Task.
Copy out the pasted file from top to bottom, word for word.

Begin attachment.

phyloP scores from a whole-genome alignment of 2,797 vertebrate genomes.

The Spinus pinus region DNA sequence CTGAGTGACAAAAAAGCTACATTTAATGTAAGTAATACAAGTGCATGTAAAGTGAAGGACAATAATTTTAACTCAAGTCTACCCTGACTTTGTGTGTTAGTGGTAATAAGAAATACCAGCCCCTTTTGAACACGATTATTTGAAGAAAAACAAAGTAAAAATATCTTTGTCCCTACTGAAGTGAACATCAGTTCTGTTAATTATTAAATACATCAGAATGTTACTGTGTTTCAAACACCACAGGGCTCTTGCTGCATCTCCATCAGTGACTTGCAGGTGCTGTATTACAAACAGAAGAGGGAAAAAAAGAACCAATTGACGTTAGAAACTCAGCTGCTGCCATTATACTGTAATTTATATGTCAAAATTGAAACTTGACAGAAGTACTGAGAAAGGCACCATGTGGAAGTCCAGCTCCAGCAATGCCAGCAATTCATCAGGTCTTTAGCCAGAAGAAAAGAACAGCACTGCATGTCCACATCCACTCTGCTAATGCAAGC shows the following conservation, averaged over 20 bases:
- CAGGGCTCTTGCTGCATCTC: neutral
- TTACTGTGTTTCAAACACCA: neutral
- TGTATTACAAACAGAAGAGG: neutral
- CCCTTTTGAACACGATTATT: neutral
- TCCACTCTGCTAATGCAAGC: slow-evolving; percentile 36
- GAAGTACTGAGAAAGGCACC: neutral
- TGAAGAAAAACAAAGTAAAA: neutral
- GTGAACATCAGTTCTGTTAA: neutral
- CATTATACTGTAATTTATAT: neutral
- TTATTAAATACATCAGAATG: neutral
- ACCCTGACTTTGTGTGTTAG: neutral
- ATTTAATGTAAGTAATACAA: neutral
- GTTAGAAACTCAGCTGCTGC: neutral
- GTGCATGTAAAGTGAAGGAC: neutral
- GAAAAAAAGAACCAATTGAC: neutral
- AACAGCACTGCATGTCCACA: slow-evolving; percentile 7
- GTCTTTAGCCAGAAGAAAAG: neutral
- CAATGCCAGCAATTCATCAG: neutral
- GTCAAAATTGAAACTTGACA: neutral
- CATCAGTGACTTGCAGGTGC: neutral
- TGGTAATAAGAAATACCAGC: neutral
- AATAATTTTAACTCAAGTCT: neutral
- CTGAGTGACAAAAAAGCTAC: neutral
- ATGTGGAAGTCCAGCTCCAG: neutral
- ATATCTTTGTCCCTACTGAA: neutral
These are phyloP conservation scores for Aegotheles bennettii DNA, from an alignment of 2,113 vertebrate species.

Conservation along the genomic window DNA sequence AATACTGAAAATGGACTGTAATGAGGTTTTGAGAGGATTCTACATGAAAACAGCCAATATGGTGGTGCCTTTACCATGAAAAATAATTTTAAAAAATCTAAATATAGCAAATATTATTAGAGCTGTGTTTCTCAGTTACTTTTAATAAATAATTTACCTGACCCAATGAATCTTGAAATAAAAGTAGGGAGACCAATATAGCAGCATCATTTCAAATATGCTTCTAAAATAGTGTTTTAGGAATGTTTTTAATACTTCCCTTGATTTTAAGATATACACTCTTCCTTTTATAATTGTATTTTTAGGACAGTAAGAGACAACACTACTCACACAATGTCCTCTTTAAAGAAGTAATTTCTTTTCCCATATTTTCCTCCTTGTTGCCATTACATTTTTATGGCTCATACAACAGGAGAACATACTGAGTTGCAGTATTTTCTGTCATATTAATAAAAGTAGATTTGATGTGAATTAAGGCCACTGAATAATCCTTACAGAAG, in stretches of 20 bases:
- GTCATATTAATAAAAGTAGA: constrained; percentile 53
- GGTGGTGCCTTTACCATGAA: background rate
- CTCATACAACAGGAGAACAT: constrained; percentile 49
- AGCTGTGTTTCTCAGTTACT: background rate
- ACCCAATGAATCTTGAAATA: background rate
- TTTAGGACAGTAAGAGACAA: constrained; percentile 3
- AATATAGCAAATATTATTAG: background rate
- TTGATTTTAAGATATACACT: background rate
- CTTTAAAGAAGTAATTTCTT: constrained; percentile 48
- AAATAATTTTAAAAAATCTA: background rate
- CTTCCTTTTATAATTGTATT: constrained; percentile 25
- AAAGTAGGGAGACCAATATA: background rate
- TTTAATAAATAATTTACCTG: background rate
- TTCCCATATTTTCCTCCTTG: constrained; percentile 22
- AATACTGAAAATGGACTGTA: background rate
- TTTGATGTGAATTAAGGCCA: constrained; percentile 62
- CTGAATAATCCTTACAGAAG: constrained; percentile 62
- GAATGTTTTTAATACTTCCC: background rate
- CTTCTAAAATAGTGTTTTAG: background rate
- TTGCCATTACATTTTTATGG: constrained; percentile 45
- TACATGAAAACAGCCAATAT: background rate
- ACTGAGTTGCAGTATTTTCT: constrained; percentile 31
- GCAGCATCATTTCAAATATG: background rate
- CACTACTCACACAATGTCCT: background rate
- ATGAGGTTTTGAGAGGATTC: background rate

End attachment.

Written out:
phyloP scores from a whole-genome alignment of 2,797 vertebrate genomes.

The Spinus pinus region DNA sequence CTGAGTGACAAAAAAGCTACATTTAATGTAAGTAATACAAGTGCATGTAAAGTGAAGGACAATAATTTTAACTCAAGTCTACCCTGACTTTGTGTGTTAGTGGTAATAAGAAATACCAGCCCCTTTTGAACACGATTATTTGAAGAAAAACAAAGTAAAAATATCTTTGTCCCTACTGAAGTGAACATCAGTTCTGTTAATTATTAAATACATCAGAATGTTACTGTGTTTCAAACACCACAGGGCTCTTGCTGCATCTCCATCAGTGACTTGCAGGTGCTGTATTACAAACAGAAGAGGGAAAAAAAGAACCAATTGACGTTAGAAACTCAGCTGCTGCCATTATACTGTAATTTATATGTCAAAATTGAAACTTGACAGAAGTACTGAGAAAGGCACCATGTGGAAGTCCAGCTCCAGCAATGCCAGCAATTCATCAGGTCTTTAGCCAGAAGAAAAGAACAGCACTGCATGTCCACATCCACTCTGCTAATGCAAGC shows the following conservation, averaged over 20 bases:
- CAGGGCTCTTGCTGCATCTC: neutral
- TTACTGTGTTTCAAACACCA: neutral
- TGTATTACAAACAGAAGAGG: neutral
- CCCTTTTGAACACGATTATT: neutral
- TCCACTCTGCTAATGCAAGC: slow-evolving; percentile 36
- GAAGTACTGAGAAAGGCACC: neutral
- TGAAGAAAAACAAAGTAAAA: neutral
- GTGAACATCAGTTCTGTTAA: neutral
- CATTATACTGTAATTTATAT: neutral
- TTATTAAATACATCAGAATG: neutral
- ACCCTGACTTTGTGTGTTAG: neutral
- ATTTAATGTAAGTAATACAA: neutral
- GTTAGAAACTCAGCTGCTGC: neutral
- GTGCATGTAAAGTGAAGGAC: neutral
- GAAAAAAAGAACCAATTGAC: neutral
- AACAGCACTGCATGTCCACA: slow-evolving; percentile 7
- GTCTTTAGCCAGAAGAAAAG: neutral
- CAATGCCAGCAATTCATCAG: neutral
- GTCAAAATTGAAACTTGACA: neutral
- CATCAGTGACTTGCAGGTGC: neutral
- TGGTAATAAGAAATACCAGC: neutral
- AATAATTTTAACTCAAGTCT: neutral
- CTGAGTGACAAAAAAGCTAC: neutral
- ATGTGGAAGTCCAGCTCCAG: neutral
- ATATCTTTGTCCCTACTGAA: neutral
These are phyloP conservation scores for Aegotheles bennettii DNA, from an alignment of 2,113 vertebrate species.

Conservation along the genomic window DNA sequence AATACTGAAAATGGACTGTAATGAGGTTTTGAGAGGATTCTACATGAAAACAGCCAATATGGTGGTGCCTTTACCATGAAAAATAATTTTAAAAAATCTAAATATAGCAAATATTATTAGAGCTGTGTTTCTCAGTTACTTTTAATAAATAATTTACCTGACCCAATGAATCTTGAAATAAAAGTAGGGAGACCAATATAGCAGCATCATTTCAAATATGCTTCTAAAATAGTGTTTTAGGAATGTTTTTAATACTTCCCTTGATTTTAAGATATACACTCTTCCTTTTATAATTGTATTTTTAGGACAGTAAGAGACAACACTACTCACACAATGTCCTCTTTAAAGAAGTAATTTCTTTTCCCATATTTTCCTCCTTGTTGCCATTACATTTTTATGGCTCATACAACAGGAGAACATACTGAGTTGCAGTATTTTCTGTCATATTAATAAAAGTAGATTTGATGTGAATTAAGGCCACTGAATAATCCTTACAGAAG, in stretches of 20 bases:
- GTCATATTAATAAAAGTAGA: constrained; percentile 53
- GGTGGTGCCTTTACCATGAA: background rate
- CTCATACAACAGGAGAACAT: constrained; percentile 49
- AGCTGTGTTTCTCAGTTACT: background rate
- ACCCAATGAATCTTGAAATA: background rate
- TTTAGGACAGTAAGAGACAA: constrained; percentile 3
- AATATAGCAAATATTATTAG: background rate
- TTGATTTTAAGATATACACT: background rate
- CTTTAAAGAAGTAATTTCTT: constrained; percentile 48
- AAATAATTTTAAAAAATCTA: background rate
- CTTCCTTTTATAATTGTATT: constrained; percentile 25
- AAAGTAGGGAGACCAATATA: background rate
- TTTAATAAATAATTTACCTG: background rate
- TTCCCATATTTTCCTCCTTG: constrained; percentile 22
- AATACTGAAAATGGACTGTA: background rate
- TTTGATGTGAATTAAGGCCA: constrained; percentile 62
- CTGAATAATCCTTACAGAAG: constrained; percentile 62
- GAATGTTTTTAATACTTCCC: background rate
- CTTCTAAAATAGTGTTTTAG: background rate
- TTGCCATTACATTTTTATGG: constrained; percentile 45
- TACATGAAAACAGCCAATAT: background rate
- ACTGAGTTGCAGTATTTTCT: constrained; percentile 31
- GCAGCATCATTTCAAATATG: background rate
- CACTACTCACACAATGTCCT: background rate
- ATGAGGTTTTGAGAGGATTC: background rate